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Featured Article: Radiochemistry

Radiochemistry is the chemistry of radioactive materials, where radioactive isotopes of elements are used to study the properties and chemical reactions of non-radioactive isotopes (often within radiochemistry the absence of radioactivity leads to a substance being described as being inactive as the isotopes are stable). Much of radiochemistry deals with the use of radioactivity to study ordinary chemical reactions. Radiochemistry includes the study of both natural and man-made radioisotopes. Many naturally occurring substances contain radioactive elements including uranium (U), radium (Ra) and thorium (Th).

Biochemical uses

One biological application is the study of DNA using radioactive phosphorus (32P). In these experiments, stable phosphorus is replaced by the chemical identical radioactive P-32, and the resulting radioactivity is used in analysis of the molecules and their behaviour.

Another example is the work done on the methylation of elements such as sulfur, selenium, tellurium and polonium by living organisms. Bacteria can convert these elements into volatile compounds,[1] it is thought that methylcobalamin (vitamin B12 alkylates these elements to create the dimethyls. A combination of Cobaloxime and inorganic polonium in sterile water forms a volatile polonium compound, while a control experiment which did not contain the cobalt compound did not form the volatile polonium compound.[2]. For the sulfur work the isotope 35S was used, while for polonium 207Po was used. In some related work by the addition of 57Co to the bacterial culture, followed by isolation of the cobalamin from the bacteria (and the measurement of the radioactivity of the isolated cobalamin) it was shown that the bacteria convert available cobalt into methylcobalamin.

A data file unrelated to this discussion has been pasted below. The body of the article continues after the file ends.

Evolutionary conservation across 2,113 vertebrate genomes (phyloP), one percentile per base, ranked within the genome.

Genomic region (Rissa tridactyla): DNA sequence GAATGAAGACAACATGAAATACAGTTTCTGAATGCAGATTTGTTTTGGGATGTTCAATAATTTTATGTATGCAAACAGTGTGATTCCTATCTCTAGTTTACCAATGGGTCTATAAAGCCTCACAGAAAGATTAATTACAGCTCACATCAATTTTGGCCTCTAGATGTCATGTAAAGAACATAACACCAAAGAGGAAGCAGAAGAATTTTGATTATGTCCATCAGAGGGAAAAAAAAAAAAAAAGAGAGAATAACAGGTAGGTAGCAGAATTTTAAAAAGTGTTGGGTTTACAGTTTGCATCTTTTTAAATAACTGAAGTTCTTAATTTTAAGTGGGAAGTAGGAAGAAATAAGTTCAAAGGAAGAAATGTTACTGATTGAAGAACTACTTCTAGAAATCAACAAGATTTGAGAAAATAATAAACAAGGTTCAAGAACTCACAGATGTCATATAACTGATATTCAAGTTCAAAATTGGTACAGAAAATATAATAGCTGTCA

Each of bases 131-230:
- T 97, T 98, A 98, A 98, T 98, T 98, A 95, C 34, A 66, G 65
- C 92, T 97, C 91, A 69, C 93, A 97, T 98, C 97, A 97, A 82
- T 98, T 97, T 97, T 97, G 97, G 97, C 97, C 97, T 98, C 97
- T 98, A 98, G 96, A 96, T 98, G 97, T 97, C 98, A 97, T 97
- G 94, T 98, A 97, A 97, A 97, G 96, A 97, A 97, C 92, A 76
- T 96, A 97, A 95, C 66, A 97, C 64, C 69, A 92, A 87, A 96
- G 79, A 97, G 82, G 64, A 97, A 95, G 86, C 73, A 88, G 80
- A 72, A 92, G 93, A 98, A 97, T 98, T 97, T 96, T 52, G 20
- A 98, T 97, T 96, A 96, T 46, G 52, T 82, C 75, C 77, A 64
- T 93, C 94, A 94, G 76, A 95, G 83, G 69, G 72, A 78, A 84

In the first picture the polonium is added to the culture of the bacteria, by the time that the second picture is shown the bacteria have taken up some of the polonium. In the third picture the bacteria have converted some of the inorganic polonium into the dimethyl form


Radiochemistry also includes the study of the behaviour of radioisotopes in the environment; for instance, a forest or grass fire can make radioisotopes become mobile again.[3] In these experiments, fires were started in the exclusion zone around Chernobyl and the radioactivity in the air downwind was measured.

It is important to note that a vast number of processes can release radioactivity into the environment, for example the action of cosmic rays on the air is responsible for the formation of radioisotopes (such as 14C and 32P), the decay of 226Ra forms 222Rn which is a gas which can diffuse through rocks before entering buildings[4][5][6] and dissolve in water and thus enter drinking water[7] in addition human activities such as bomb tests, accidents(for example [8]) and normal releases from industry have resulted in the release of radioactivity.


  1. Momoshima N, Li-X. Song, Osaki S, Maeda Y (2002) Biologically induced Po emission from fresh water. J Envir Radioactivity 63:187-97.
  2. Momoshima N, Li-X. Song, Osaki S, Maeda Y (2001) Formation and emission of volatile polonium compound by microbial activity and polonium methylation with methylcobalamin. Envir Sci Technol, 35:2956-60.
  3. Yoschenko VI et al (2006) Resuspension and redistribution of radionuclides during grassland and forest fires in the Chernobyl exclusion zone: part I. Fire experiments J Envir Radioact 86:143-63 PMID 16213067
  4. Janja Vaupotič and Ivan Kobal, "Effective doses in schools based on nanosize radon progeny aerosols", Atmospheric Environment, 2006, 40, 7494-7507
  5. Michael Durand, Building and Environment, "Indoor air pollution caused by geothermal gases", 2006, 41, 1607-1610
  6. Boffetta P "Human cancer from environmental pollutants: The epidemiological evidence", Mutation Research/Genetic Toxicology and Environmental Mutagenesis, 2006, 608, 157-162
  7. Forte M et al. The measurement of radioactivity in Italian drinking waters. Microchemical J, 2007, 85:98-102
  8. Pöllänen R et al. "Multi-technique characterization of a nuclear bomb particle from the Palomares accident", J Envir Radioactivity, 2006, 90:15-28